Next, start by removing the strut tower brace, intake piping and assorted vacuum lines and other misc. hoses/lines on the upper intake manifold and plenum region. After all the tubes and pipes are removed and out of the way, unbolt the plenum and set it aside. What started out looking something like this should end up looking like this. It is important to note that when removing bolts from various places you should either place all the bolts in labeled plastic bags or else replace them in the exact hole they were pulled from if possible. After all that is done use your fuel line disconnect tools to disconnect the fuel lines. They are close to the firewall on the passenger side of the engine bay, pictured here. That picture also shows a very bad yellow drawing of what the tool looks like and the direction it should face to remove the fuel lines. You push in with the disconnect tool and while pushing in pull the other part of the line away from the tool. Our tools were too small for some reason, the largest tool only got the smallest fuel line disconnected, my dad then used some black tubing that he cut a slit in and used that to disconnect the larger fuel line. Make sure when doing this that you have a rag underneath as fuel will still drip out. If you are unsure as to whether or not there is still pressure in the fuel system, use a small screw driver and a rag on this bleeder screw to ease your mind that there is no pressure left in the system, just push down a little while covering with a rag and if gas doesn’t spray out you’re good to go. After that is disconnected, disconnect all the radiator hoses leading to the thermostat housing as well as the coolant hose in the rear passenger side of the manifold near the fuel lines. At this point every line/hose/tube should be disconnected from the manifold and alls that remains is removing the manifold bolts and pulling the manifold off. The EGR line doesn’t have much give so just work around it to get the manifold out, we did it just by pulling forward on the manifold and then lifting it out once it had decent clearance under the EGR tube. Now you should have an engine bay that looks like this. Put rags/paper towels in the Intake Ports so nothing drops down those. Now is also a good time to clean out your spark plug wells. If you have an air compressor then use that to spray the hell out of the holes, I also had a shop vac running right next to the holes so some of the crap that flew out got caught by that, but tons more still went all over the engine/in my eyes/etc. After the plug wells are cleaned out decently then use a razor blade and or a rag with detergent of some sort to clean up the area, as it will more than likely be very dirty.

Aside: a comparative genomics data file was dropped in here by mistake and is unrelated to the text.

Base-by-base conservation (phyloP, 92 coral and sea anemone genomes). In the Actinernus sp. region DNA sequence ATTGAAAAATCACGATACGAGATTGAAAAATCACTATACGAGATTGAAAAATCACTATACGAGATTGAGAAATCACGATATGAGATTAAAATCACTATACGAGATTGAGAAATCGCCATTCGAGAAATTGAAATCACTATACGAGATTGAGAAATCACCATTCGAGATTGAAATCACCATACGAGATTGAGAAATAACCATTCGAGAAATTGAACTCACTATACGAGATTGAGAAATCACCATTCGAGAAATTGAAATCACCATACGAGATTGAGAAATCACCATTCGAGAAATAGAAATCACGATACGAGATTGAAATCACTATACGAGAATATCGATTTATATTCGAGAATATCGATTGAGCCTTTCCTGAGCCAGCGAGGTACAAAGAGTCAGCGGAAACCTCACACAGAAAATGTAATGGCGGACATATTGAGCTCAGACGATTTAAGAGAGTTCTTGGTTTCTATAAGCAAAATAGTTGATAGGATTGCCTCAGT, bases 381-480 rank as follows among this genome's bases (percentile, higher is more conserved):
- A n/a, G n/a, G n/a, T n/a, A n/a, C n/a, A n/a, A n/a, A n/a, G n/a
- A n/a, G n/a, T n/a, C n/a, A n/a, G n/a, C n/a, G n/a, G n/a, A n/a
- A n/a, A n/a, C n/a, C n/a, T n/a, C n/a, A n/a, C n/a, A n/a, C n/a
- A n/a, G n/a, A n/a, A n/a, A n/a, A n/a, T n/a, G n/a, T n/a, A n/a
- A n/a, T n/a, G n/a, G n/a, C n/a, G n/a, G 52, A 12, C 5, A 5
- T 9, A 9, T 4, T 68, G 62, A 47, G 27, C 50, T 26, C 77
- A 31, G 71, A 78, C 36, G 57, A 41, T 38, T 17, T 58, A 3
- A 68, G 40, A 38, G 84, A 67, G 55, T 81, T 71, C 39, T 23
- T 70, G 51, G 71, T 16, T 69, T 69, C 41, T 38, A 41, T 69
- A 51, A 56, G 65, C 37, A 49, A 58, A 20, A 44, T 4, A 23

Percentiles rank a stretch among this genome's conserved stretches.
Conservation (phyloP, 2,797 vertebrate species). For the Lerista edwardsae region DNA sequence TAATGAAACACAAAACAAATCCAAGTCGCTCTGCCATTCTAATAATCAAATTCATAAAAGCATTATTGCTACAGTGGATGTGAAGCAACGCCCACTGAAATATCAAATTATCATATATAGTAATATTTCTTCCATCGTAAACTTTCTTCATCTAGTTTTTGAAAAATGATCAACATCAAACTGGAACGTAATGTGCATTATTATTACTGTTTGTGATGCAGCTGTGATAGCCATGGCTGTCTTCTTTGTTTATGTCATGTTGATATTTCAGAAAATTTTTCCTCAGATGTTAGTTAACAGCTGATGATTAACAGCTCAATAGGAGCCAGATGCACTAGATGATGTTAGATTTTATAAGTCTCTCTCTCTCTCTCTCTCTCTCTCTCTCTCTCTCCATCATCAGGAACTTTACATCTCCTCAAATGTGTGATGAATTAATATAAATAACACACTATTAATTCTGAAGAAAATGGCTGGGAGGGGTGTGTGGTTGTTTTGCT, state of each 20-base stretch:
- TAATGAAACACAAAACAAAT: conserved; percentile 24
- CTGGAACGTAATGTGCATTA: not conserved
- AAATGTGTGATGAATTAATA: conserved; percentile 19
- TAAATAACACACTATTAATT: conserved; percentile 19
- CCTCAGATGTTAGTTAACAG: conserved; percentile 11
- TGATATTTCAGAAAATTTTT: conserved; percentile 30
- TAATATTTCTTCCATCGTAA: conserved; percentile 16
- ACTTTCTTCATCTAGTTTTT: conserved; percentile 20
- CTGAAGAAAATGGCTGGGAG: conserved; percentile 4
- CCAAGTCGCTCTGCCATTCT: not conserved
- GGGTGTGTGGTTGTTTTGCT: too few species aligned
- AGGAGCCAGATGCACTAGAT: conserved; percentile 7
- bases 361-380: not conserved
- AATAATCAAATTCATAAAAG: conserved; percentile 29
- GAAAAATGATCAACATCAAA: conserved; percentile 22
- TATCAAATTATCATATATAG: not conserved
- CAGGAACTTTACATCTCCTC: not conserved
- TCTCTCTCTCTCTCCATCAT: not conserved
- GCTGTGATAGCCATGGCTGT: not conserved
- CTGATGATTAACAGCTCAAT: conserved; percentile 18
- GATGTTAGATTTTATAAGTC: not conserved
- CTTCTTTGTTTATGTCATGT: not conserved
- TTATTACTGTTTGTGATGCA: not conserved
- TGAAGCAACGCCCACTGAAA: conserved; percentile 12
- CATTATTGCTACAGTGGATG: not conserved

Next you have the valve covers. Unfortunatly my dad pulled the covers off while I was at work so I wasn’t able to get any pictures of that nor was I there to experience it but I will tell you what I read in Hotmustangs guide. First off, it’s going to be a tight fit…What you want to do is make sure everything around the covers is pretty clean because you don’t want anything falling down into the head and possibly into the oil galleys leading down to the pan/crank. Crack all the bolts and then if possible remove as many of the rubber spacers from them as well so they won’t fall down into the head. Try your hardest to keep the valve cover gasket in tact as it can be reused, I unfortunately didn’t pass that word on to my dad and he kinda demolished them…the local dealership charged me around $40 for new gaskets…rape. Once the covers are off one of the first things you should probably do is stick rags/paper towels down into the 3 galley holes in each head to prevent any stray materials from falling down into them. Tampons would probably work too :p. Now is also a good time to change your plugs, I torqued mine down to 11 ft/lbs.

    Now comes the fun part. Get out an 18mm socket and a ½” drive ratchet and start turning the crankshaft until you find TDC (NOTE: Car has to be in neutral to spin the crankshaft). There are markings on the timing cover and a notch in the rear of the crank pulley that will line up when you are on TDC, it looks like this. Just to double check, pull the plug out of cylinder #1 (Cylinder #1 is on the passenger side bank of cylinders closest to the front of your car) and get something long and skinny to fit down the plug hole and check. Once you’re sure you’re TDC mark a line on the chain/gear so you can be sure they match up, and it is also a good idea to use a straight edge to mark a line parallel to the head, just for another reference to see that you’re TDC, it’ll look something like this. Now you can get out your vice grips and/or c clamps out and fasten them good and tight like this. Make sure if you use a vice grip that it’s not applying pressure to the chain itself but just the gear. If you put too much pressure on the chain you can damage it and or weaken it which could eventually lead to a break or a jump and in turn destroy your engine. Before going on to the changing of the cams, make sure your new cams are lubed up well with the engine assembly lube. All the lobes and and contact points need to be lubed up well, but I just did the whole cam to be safe. It is also a good idea to make sure you have the correct cam. You should be able to see the notch on the cam in your car that the gear slides in to, put your new cam with the notch facing the same direction and spot check the lobes just to make sure they’re all pointing in the same direction.